Self Employed Freelancer | A Sole Proprietor

Self Employed Freelancer – The Simplest Way to Organize

A self-employed freelancer pays taxes on what is earnedPinSo you want to be a self employed freelancer? Are you familiar with the various expenses that you are able to deduct as a cost of doing business?

Most freelancers operate as a sole proprietorship and file their business operations on a Schedule C on their Form 1040 personal tax return.

Some who are going into business with other freelancers, may form a partnership, a corporation, or an LLC. Each form of organization may have certain benefits over the other, so you need to review that carefully.

The sole proprietorship is usually the easiest to organize, but at tax time it can present some unusual and potential tax issues. As a sole proprietor, you don’t pay yourself a salary.

You are taxed on the net profit of the business for federal and state income taxes. In addition, you also pay self-employment taxes (FICA and Medicare) on that same figure.

[bctt tweet=”The most important issue as a self employed freelancer, and for that matter, any business, is to maintain accurate and well organized records.” username=”HBSMoneyTips”] This is not only required by the Internal Revenue Service, but it will help you to know what is going on with your business.

Reporting All Income

You must report all income that you generate as a self employed freelancer in your business. Usually, if you are providing a service to other businesses or individuals, they will issue you a Form 1099-Misc at the end of the year. This form tells the IRS how much they paid you during the year.

If your total services to any one client during the tax year was less than $600.00, they will probably not issue a Form 1099-Misc.  Don’t make the mistake of not reporting that income thinking the IRS won’t know.

Schedule C businesses are one of the most audited forms of business for a reason. The IRS knows what many foolish individual business owners do, and in many cases, are able to accurately estimate any under reporting of income.

They also have auditors trained in various types of business and know what to look for. We’re not trying to issue scare tactics. Don’t be foolish and try to hide income, it isn’t worth it.

 Business Deductions

As a self employed freelancer, sole proprietor, there are many types of business deductions that you are able to deduct. Just remember, the expense must be usual, necessary and customary in generating your income.

There are so many, listing them here is not practical. An example of some are home office expense if properly setup, travel, including use of your personal auto if properly documented.

Meals and entertainment of your clients at 50%, certain dues, office supplies, equipment, and other expenses directly related to production of business income.

Again, keep accurate records, and don’t co-mingle personal expenses with your business. We always recommend that you have a separate checking account for the business, and don’t use it for personal expenses.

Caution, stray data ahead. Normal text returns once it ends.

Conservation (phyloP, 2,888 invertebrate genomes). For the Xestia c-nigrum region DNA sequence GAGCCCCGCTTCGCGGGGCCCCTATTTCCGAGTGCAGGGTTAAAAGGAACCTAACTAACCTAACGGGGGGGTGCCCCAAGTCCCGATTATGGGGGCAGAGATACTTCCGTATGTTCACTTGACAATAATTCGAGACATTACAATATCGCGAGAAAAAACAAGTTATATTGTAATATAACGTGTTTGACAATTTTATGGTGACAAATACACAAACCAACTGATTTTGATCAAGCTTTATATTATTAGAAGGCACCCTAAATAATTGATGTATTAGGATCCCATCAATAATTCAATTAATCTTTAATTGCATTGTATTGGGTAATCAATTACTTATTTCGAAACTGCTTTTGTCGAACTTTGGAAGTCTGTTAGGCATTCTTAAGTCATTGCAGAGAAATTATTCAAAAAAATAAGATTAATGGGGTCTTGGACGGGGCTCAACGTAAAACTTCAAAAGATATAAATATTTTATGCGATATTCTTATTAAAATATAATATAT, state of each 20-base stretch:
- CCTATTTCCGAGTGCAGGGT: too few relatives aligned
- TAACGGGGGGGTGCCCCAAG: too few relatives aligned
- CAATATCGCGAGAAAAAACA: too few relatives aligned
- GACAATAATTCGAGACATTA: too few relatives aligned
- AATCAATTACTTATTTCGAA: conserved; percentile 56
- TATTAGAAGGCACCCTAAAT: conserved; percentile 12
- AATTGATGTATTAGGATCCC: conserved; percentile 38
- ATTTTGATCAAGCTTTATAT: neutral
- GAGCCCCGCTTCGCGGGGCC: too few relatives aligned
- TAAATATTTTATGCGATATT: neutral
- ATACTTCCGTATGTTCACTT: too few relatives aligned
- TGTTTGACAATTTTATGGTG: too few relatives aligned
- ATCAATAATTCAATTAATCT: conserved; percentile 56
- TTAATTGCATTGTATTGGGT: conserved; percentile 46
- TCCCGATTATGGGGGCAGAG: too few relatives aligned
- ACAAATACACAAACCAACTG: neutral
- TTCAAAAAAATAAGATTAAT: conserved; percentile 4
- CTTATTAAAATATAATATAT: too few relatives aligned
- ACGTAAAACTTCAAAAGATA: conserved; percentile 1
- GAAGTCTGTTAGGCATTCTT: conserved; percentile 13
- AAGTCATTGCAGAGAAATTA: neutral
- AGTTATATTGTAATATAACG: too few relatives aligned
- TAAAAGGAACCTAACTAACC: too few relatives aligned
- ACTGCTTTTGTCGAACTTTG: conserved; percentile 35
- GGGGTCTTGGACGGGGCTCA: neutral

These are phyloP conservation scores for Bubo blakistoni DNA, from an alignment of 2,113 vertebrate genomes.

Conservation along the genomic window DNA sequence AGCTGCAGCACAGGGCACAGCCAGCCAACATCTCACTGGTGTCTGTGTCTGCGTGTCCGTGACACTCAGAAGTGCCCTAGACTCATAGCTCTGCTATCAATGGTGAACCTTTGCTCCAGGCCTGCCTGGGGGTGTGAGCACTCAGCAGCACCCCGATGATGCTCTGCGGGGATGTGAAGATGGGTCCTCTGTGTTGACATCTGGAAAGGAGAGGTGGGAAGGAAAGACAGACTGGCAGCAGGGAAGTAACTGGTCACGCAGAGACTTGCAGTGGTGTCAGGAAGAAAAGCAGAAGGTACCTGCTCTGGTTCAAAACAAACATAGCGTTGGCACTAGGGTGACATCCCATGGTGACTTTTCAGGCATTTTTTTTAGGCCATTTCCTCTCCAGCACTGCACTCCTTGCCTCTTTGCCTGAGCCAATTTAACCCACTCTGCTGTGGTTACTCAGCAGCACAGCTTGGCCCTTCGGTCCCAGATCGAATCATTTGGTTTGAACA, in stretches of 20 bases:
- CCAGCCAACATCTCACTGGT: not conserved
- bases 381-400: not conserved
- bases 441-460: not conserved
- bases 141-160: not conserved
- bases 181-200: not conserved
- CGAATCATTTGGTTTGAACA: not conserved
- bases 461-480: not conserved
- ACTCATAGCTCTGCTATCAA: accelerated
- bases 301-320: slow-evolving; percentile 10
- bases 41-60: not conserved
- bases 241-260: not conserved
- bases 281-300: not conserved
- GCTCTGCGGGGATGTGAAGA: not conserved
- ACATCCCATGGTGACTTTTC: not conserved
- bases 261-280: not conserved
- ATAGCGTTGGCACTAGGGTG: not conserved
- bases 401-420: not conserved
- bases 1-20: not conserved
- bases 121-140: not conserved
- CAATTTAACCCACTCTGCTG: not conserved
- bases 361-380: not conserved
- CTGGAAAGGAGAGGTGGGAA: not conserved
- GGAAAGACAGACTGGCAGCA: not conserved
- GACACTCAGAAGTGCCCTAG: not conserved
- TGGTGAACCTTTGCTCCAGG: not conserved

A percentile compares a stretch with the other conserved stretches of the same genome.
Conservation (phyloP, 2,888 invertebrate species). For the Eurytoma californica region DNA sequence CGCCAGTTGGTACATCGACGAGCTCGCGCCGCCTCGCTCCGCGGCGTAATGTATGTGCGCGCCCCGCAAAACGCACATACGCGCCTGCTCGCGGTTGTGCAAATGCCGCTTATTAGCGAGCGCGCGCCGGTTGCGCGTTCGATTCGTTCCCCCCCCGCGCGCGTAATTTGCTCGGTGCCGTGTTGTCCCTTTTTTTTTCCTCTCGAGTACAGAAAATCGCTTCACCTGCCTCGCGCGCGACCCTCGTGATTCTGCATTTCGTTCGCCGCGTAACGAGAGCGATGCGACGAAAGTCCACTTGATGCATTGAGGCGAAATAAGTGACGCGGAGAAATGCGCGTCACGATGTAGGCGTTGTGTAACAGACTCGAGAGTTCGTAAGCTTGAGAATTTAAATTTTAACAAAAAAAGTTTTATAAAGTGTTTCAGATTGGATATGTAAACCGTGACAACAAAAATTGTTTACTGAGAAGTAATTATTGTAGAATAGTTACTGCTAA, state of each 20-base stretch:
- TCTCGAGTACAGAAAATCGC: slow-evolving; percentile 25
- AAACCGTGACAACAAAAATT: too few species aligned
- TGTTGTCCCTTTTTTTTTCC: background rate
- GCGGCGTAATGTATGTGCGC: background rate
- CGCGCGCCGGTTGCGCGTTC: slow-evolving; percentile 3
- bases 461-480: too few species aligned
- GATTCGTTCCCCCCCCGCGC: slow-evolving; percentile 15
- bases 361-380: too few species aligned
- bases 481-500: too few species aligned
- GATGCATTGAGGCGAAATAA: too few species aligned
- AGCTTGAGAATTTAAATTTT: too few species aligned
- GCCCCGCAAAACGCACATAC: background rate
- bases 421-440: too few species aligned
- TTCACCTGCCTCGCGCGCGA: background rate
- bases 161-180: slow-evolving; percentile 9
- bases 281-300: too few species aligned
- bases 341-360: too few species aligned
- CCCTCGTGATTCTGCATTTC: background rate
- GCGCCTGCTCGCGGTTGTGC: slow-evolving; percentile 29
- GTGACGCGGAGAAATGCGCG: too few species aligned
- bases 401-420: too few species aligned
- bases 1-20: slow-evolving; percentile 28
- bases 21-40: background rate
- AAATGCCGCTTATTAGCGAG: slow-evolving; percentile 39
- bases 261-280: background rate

Taxes on your business earnings

A word of caution here also. The first two or three years of business operations may reflect a net loss for the year. If you stretch that out for a few more years, don’t be surprised if you’re flagged for an audit by the IRS.

When you reflect a Schedule C loss, you aren’t paying any self-employment tax. Plus the loss also reduces other taxable income, thereby reducing federal and state income taxes.

Let’s assume your Schedule C is showing a profitable year for your freelancing business. The first tax to be calculated is the self-employment tax. This is your share of Social Security and Medicare taxes on your earnings.

If you had been employed by some other business, you would have received a W-2 and one half (7.65%) of these taxes would have been deducted from your wages by your employer. The other matching half would have been paid by that employer. Since you are self-employed, you are required to pay the full amount (15.3%) yourself.

This tax is calculated on Schedule SE and the amount of the tax is shown on page 2 of your 1040 personal return as self-employment tax. You do get a break here however. One half of that amount is carried to Page 1 of your personal tax return and deducted from other taxable income.

Choosing the right type of business organization

As a self-employed freelancer, you get a few other breaks as well. If your business shows a profit, you can deduct the premiums paid for medical insurance established in the business for your family.

You also can deduct contributions to a Self-employed SEP, Simple or other qualified retirement plans, within certain limits. Both of those items are also deducted on the first page of your personal tax return as a reduction of other taxable income.

The net income shown on your Schedule C is carried to Page one of your tax return and included with other taxable income.

As you can see, there are a number of benefits operating as a self-employed freelancer. Many individuals start out that way in their business and over time, often switch to a different type of business organization that may be more beneficial. Personal liability can be a deciding factor for some while taxation is for many others.

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